In the midst of the debate over whether or not the city wants a new casino, Ontario Lottery and Gaming is sweetening the pot for Ottawa.
OLG released a proposed new slot machine revenue sharing model on Wednesday that would see Ottawa rake in an additional $1.3 million in gambling revenue per year.
That number is based on the amount of slot machines currently in the city – 1,275. If an expanded gambling hall with 2,000 slots opened in the city, and revenues increased by 40 per cent as OLG estimates, the city’s cut would be closer to $7.3 million – an increase of $3 million over last year.
“We felt that this new formula, that’s strictly based on revenue, not on the number of machines … is a little fairer,” said Tony Bitonti, a spokesman for OLG.
“Most places will either maintain the same level of funding, which is good, or in some cases (and) with more machines, they’ll get a little bit more money.”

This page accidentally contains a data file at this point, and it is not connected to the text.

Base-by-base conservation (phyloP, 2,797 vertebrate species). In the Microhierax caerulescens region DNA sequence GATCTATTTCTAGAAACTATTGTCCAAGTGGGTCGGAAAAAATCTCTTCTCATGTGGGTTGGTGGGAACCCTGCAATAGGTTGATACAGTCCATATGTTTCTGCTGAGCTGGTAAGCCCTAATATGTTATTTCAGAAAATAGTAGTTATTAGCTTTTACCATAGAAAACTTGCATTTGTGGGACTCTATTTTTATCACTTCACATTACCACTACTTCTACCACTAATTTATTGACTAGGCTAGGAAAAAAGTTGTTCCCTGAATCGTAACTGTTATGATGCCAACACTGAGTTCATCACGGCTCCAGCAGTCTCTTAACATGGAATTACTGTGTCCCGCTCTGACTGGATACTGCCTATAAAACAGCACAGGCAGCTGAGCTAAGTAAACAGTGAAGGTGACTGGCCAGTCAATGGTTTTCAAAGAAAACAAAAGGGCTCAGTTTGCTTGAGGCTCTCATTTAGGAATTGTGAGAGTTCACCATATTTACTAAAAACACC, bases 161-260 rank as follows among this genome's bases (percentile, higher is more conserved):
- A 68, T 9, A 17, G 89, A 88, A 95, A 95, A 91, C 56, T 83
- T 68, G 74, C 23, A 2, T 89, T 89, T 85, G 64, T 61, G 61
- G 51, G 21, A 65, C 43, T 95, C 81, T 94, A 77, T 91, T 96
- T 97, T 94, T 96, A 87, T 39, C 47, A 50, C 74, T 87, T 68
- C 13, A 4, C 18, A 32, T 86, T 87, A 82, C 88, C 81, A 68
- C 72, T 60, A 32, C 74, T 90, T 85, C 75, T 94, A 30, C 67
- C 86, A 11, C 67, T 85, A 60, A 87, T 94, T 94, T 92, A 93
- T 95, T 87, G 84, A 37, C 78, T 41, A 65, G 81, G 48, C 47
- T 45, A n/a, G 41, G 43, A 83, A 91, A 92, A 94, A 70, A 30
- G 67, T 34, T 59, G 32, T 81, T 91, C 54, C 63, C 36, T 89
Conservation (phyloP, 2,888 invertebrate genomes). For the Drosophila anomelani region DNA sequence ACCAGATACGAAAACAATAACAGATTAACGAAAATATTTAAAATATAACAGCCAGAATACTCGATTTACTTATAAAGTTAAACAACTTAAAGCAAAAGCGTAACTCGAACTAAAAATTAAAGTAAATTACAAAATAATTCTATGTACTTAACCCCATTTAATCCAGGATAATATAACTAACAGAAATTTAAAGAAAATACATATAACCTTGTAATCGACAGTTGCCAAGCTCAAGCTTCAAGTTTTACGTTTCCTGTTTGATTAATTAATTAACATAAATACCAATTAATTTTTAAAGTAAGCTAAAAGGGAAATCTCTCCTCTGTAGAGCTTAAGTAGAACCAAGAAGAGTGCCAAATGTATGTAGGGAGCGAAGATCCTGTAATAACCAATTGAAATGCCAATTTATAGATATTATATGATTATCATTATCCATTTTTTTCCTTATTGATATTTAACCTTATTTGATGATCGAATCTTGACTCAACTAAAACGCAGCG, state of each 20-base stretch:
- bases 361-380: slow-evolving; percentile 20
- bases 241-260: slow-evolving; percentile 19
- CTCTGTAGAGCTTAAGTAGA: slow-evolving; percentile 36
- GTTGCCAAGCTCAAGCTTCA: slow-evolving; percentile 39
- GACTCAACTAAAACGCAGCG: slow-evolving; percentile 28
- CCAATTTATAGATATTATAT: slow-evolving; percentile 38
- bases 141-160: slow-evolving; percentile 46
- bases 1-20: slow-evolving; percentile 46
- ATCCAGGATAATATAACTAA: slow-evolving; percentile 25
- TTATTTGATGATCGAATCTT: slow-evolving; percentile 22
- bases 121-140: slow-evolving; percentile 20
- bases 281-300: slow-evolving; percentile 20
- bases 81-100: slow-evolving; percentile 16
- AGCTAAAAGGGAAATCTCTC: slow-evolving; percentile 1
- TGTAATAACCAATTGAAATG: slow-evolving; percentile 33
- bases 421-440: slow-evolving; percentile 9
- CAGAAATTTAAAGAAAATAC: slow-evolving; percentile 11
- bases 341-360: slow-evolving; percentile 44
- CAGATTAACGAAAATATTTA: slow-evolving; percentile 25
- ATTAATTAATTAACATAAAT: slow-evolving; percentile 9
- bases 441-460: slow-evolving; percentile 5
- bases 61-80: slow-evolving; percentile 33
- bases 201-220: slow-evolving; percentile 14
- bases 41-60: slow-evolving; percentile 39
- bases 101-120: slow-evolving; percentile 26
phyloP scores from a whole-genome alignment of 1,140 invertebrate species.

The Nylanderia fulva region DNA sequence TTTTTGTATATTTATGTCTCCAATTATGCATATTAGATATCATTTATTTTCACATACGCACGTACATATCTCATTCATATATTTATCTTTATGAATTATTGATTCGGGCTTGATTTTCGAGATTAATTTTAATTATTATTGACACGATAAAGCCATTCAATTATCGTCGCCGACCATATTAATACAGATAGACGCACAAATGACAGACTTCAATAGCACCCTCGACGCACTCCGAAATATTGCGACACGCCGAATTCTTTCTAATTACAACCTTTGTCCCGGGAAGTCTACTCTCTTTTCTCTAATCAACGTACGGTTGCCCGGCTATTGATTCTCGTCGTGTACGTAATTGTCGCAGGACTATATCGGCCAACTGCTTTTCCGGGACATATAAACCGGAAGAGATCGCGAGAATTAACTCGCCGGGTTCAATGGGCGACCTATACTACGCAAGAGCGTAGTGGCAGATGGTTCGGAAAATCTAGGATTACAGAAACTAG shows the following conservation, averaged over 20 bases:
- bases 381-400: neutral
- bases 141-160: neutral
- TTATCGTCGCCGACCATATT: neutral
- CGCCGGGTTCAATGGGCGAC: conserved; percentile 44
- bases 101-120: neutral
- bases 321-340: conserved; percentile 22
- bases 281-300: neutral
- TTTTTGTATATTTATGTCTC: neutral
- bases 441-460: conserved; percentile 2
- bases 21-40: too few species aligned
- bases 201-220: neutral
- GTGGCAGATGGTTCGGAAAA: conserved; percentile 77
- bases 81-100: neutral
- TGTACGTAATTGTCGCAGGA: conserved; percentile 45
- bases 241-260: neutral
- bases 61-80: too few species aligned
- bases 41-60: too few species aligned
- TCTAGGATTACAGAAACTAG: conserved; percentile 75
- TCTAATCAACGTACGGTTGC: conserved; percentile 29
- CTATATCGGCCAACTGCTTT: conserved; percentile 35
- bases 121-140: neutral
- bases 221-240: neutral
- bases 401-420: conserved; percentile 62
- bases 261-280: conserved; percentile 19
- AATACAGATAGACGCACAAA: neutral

But Coun. Diane Deans, an opponent of the casino idea, sees diminishing returns in the OLG’s proposal.
“The larger or more successful the casino is, the smaller percentage of the take (for the city),” Deans said.
Under the new system, 5.25 per cent of the first $65 million goes to the city, then three per cent on the next $135 million, then 2.5 per cent on the next $300 million. The city gets 0.5 per cent of any remaining slot revenue.
“It’s surprising that they’re asking us for a larger venue, but it’s the law of diminishing returns,” Deans said. “The more net revenue there is, the smaller percentage of the take the municipality gets.”